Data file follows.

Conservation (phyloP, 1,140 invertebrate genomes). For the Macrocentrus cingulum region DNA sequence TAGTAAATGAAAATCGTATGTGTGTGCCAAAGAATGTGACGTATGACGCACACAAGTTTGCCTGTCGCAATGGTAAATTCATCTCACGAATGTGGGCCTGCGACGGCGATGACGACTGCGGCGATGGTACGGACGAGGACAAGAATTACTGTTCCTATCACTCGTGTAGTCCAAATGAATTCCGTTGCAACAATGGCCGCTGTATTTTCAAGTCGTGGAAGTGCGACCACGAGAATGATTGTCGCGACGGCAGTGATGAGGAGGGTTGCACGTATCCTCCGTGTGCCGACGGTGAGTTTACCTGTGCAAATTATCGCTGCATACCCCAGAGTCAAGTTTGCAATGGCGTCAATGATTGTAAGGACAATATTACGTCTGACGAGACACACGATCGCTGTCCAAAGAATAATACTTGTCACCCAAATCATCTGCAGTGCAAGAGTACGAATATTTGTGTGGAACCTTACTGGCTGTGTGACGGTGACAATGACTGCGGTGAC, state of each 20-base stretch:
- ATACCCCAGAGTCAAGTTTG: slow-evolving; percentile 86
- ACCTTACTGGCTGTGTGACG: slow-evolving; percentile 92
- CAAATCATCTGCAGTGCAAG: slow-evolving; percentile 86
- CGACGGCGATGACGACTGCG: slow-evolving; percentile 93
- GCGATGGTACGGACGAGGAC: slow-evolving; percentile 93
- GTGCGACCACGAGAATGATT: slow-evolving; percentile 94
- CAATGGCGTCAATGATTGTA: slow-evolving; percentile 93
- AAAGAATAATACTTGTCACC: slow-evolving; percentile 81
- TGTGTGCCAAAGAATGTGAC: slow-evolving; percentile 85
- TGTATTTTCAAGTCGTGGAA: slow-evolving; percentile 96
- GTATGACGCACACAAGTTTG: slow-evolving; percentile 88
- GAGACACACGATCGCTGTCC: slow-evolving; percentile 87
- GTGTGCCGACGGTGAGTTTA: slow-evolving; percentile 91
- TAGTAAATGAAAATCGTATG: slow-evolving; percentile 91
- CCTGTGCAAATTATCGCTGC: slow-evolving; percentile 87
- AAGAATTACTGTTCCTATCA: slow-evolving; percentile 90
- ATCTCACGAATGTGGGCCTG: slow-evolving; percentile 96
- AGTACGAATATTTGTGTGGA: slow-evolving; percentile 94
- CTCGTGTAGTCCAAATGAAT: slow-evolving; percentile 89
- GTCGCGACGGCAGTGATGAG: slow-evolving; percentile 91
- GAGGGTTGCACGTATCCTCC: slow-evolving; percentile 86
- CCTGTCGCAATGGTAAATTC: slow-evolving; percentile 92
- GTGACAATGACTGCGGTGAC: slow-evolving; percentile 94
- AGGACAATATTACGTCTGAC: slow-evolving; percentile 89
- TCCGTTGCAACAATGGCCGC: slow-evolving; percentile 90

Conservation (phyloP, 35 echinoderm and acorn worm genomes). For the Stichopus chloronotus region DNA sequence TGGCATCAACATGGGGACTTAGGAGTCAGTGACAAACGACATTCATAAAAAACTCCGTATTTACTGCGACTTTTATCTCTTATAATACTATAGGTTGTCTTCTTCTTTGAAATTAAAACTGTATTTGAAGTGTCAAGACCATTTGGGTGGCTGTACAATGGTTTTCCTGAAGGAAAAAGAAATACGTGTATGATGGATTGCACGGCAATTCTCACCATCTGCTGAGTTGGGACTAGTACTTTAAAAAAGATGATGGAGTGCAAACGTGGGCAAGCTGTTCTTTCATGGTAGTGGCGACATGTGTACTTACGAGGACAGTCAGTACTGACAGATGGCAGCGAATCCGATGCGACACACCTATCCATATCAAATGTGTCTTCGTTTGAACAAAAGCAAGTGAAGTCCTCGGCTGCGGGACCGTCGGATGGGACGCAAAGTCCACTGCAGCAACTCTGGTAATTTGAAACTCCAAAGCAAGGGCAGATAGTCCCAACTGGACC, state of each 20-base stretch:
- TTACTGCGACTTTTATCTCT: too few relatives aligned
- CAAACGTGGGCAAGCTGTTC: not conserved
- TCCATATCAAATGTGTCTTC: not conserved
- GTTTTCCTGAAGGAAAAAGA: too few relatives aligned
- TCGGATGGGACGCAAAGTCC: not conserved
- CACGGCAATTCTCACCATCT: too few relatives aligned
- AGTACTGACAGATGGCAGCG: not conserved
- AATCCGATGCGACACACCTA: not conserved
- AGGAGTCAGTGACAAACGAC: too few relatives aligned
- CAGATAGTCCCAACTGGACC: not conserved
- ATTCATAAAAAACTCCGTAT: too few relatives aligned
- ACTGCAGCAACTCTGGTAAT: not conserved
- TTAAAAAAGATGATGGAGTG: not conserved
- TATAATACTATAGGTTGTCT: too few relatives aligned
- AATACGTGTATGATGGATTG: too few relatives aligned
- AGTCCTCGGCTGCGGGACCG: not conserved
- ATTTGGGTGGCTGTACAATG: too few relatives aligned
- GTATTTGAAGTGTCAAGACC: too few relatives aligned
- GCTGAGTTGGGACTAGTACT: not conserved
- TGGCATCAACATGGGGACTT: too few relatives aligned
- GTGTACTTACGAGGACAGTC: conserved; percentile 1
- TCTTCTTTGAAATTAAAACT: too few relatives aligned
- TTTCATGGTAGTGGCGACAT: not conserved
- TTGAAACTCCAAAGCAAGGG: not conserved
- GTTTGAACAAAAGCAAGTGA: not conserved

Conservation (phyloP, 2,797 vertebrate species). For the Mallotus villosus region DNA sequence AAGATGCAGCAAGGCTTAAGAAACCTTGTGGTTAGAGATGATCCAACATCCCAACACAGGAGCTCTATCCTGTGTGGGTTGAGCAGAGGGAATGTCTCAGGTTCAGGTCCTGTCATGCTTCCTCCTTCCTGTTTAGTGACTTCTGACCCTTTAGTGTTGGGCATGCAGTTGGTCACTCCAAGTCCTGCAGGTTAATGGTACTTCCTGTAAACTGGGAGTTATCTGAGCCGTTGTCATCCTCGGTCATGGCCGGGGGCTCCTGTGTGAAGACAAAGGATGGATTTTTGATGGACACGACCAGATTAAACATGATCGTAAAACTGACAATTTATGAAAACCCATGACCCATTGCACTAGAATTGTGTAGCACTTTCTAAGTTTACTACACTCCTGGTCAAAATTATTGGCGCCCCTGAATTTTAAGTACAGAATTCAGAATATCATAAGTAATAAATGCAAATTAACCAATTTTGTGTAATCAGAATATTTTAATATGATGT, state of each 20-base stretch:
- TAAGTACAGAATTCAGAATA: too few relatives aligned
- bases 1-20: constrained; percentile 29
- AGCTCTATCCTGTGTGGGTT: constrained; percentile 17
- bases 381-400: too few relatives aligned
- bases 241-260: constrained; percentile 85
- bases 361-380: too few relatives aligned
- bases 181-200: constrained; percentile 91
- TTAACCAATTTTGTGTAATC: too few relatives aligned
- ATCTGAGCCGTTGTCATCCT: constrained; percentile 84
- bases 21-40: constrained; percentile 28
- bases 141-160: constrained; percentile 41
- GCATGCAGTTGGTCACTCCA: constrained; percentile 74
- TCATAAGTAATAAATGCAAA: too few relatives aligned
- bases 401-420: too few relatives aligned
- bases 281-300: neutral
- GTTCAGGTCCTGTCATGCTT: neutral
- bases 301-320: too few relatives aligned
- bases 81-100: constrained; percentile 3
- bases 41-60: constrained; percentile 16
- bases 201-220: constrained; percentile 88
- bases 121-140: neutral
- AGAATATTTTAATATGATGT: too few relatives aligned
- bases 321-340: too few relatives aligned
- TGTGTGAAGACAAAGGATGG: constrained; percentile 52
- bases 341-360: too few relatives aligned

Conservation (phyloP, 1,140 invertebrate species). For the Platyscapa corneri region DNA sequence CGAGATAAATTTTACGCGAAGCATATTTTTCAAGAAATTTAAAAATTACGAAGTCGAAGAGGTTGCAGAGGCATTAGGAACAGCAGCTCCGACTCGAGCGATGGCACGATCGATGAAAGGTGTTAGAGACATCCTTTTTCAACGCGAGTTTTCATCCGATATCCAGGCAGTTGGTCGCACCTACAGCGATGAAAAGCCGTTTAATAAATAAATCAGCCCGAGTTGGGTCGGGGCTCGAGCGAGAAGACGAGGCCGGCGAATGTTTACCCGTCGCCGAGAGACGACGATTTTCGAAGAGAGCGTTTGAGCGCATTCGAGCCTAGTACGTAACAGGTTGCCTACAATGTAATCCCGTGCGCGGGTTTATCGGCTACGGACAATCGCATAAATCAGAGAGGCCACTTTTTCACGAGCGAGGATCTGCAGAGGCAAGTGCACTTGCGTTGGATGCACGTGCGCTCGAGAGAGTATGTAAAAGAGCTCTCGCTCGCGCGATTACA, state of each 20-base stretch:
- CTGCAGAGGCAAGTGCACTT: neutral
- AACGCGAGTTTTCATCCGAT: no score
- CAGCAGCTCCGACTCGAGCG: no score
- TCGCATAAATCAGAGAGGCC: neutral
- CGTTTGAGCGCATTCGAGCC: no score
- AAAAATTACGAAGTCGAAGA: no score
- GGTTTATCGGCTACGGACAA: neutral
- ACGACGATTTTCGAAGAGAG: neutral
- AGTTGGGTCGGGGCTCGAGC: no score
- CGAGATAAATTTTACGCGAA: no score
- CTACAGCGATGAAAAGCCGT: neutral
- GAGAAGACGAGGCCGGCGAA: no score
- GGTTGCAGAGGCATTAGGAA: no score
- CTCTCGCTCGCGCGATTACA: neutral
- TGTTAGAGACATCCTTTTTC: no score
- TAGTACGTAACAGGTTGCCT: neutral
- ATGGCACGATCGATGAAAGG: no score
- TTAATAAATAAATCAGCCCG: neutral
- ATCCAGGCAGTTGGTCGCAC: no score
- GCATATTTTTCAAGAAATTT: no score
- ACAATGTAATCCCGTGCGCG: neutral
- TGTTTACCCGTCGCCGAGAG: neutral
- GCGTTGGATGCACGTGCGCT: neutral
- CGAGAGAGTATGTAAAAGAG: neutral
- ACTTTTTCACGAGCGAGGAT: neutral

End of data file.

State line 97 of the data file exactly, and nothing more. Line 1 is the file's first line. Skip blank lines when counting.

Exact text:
- TTAATAAATAAATCAGCCCG: neutral